Mac Miller has his share of pseudonyms. The rapper has used the short-lived Larry Loverstein moniker, as well as the increasingly present Larry Fisherman producer name. In an interview with HardKnockTV, Mac spoke of which aspects of his personality these characters represent, and the consistencies and changes from his old music.

"I like creating these characters because I feel like the identity of Mac Miller is... to me, I don't even know who 'Mac Miller the Artist' is, like what I represent, what I stand for.' He explained. "The thing I like about these characters is I feel like I can bring all these pieces of myself and emphasize them."

"Larry Fisherman represents the part of me that's a completely nasty studio rat," Mac said of his producer tag. "In reality, I'm a pretty gross human being. I don't shower until like 9:30 PM, right before I go on stage. When I'm in the studio, I'll just go weeks straight. So that's the studio rat aspect of me."

Mac also touched on the "Larry Lovestein" character brought to life on his You EP from 2012.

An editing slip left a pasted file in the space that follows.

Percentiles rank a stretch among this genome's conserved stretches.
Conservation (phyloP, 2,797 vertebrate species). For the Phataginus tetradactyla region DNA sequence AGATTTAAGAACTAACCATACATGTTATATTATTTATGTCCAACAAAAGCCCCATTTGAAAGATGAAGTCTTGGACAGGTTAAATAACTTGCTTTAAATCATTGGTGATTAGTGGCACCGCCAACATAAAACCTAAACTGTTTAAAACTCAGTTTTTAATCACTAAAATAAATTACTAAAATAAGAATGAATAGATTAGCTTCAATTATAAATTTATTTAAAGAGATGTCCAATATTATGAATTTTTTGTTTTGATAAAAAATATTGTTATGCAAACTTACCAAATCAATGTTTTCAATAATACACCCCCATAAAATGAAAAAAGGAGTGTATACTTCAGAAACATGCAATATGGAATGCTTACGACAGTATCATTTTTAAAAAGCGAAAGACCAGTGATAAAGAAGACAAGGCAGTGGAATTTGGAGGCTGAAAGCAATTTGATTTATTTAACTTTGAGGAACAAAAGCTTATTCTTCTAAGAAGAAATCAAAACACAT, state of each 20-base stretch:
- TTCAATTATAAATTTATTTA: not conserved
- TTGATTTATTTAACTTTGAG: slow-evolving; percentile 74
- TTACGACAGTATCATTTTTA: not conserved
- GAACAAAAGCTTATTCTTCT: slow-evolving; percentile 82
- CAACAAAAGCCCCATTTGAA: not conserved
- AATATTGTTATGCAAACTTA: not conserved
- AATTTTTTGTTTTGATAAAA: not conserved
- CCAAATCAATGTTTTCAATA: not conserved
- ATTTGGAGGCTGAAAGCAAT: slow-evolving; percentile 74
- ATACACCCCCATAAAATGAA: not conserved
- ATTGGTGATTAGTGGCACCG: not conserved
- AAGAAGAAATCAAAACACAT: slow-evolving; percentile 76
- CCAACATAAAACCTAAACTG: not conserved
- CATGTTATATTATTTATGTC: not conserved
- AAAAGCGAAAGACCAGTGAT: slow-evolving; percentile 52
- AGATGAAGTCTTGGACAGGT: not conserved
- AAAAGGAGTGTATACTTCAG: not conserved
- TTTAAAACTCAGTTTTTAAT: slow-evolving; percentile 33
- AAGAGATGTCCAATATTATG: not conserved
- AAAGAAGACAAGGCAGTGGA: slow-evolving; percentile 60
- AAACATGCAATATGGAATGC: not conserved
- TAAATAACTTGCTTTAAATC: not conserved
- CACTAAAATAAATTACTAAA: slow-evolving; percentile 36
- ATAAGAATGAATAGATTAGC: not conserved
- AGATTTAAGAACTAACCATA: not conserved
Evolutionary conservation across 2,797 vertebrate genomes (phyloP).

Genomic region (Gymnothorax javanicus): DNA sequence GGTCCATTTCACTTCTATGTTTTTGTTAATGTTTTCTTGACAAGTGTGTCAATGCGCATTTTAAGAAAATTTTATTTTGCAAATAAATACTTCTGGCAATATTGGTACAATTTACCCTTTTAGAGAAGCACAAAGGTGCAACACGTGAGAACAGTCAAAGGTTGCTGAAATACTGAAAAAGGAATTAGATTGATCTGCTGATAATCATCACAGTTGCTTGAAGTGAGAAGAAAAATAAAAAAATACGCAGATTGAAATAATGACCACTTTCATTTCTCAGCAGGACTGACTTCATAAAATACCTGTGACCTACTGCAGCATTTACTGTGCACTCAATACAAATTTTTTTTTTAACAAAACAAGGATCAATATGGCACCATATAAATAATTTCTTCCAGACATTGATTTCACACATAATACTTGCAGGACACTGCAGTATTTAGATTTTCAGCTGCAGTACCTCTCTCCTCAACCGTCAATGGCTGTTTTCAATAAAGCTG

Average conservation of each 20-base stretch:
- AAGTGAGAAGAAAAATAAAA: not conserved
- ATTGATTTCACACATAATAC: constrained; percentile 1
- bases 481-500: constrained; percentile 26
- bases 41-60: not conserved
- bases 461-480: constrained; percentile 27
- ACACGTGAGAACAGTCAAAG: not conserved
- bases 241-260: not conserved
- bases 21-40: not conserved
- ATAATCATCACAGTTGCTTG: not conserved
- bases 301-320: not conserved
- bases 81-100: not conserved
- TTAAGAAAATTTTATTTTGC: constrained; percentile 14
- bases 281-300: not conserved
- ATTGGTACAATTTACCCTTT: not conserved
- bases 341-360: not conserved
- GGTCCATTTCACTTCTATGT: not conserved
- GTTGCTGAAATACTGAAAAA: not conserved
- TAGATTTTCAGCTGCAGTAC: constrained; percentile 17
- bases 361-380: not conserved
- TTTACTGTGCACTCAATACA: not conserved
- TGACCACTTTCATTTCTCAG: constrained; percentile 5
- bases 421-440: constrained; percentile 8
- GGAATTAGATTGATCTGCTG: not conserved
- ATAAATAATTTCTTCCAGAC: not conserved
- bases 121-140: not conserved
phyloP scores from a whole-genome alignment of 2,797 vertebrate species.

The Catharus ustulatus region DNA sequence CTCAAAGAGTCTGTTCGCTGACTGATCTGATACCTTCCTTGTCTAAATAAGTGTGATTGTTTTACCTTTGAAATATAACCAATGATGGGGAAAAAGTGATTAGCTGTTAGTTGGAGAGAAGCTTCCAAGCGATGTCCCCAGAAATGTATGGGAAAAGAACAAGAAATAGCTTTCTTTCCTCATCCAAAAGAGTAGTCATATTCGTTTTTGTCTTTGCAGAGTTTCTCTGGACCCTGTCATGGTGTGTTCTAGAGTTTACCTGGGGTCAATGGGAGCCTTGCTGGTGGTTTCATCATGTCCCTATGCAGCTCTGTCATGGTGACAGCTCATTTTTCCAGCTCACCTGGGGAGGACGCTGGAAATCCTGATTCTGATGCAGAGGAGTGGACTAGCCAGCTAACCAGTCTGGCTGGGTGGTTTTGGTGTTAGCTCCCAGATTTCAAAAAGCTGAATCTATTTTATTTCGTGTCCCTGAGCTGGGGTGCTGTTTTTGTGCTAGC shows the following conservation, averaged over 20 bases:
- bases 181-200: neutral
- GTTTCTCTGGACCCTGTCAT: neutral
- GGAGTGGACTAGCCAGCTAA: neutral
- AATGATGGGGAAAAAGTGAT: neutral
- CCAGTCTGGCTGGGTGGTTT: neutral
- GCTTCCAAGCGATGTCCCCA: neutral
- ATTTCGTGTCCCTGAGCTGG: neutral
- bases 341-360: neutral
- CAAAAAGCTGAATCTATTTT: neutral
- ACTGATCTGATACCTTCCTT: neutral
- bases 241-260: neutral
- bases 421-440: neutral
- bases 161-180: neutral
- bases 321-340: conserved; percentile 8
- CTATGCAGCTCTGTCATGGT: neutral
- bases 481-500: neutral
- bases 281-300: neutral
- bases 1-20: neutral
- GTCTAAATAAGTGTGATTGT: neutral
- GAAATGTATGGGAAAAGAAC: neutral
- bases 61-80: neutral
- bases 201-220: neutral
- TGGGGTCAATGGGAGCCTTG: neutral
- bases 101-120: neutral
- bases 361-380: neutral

"I'm also a big softy at heart," he admitted. "I think everyone always knew that. I don't think I ever really gave off the tough vibe. But there's that side of me as well. Larry Lovestein is...I've kinda have always had this random fantasy of being a seventy-year-old Lounge Jazz singer with a hairy chest that I always show to people, and a thick 'stache, because I can grow facial hair everywhere beside the mustache. Pisses me the fuck off. Why can't I grow a nice, illustrious 'stache? So Larry Lovestein is kinda that, the old-fashioned, classic Jazz singer guy."

Miller then spoke of the people's perception that his music had changed drastically from his early work, which he agreed with to some extent, but also drew some consistencies between WMWTSO and his previous projects. 

"This is the funny thing: everywhere I go, I hear people talk about this huge shift and change in music. 'Oh, you never touched on anything in your music before, and you're suddenly [doing that].' I think that the difference was that this one just had more of it." he said.

Mac concluded that perhaps he had just expanded on certain ideas he'd already touched on in the past. "All that music was always there; it just never took up the majority of the album. I think this one's a little more like that. I think I'm just getting more comfortable with the idea of an album not having all these singles that are things that lead to albums but having these pieces  in there. Which is cool."